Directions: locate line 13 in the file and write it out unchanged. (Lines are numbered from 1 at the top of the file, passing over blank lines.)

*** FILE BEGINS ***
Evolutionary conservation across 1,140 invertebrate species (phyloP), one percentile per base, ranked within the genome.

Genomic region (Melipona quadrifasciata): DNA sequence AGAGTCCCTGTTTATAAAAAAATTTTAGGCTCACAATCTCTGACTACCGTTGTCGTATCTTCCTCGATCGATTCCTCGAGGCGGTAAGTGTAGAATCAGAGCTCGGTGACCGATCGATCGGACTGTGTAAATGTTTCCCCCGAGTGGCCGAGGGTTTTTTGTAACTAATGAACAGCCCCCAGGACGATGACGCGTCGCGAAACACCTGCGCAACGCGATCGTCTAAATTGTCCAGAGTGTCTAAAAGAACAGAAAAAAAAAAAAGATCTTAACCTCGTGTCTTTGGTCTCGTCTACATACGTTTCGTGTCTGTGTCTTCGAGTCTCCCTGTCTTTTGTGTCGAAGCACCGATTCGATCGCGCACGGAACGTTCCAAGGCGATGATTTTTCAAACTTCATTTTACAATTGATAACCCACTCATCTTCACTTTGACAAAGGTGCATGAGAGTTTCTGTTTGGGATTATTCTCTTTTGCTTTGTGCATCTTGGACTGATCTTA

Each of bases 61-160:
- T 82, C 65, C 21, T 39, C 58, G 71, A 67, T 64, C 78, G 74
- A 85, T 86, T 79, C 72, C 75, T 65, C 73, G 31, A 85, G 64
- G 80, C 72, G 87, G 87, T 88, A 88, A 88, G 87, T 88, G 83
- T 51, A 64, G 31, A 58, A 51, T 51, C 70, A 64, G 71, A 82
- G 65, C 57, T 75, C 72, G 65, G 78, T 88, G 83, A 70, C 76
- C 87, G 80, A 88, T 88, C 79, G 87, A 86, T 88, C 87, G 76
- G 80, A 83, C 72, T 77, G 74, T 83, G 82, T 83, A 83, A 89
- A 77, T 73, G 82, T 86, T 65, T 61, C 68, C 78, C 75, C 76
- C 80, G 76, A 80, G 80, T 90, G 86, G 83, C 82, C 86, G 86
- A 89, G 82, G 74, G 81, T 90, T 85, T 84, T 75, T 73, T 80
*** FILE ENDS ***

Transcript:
- A 89, G 82, G 74, G 81, T 90, T 85, T 84, T 75, T 73, T 80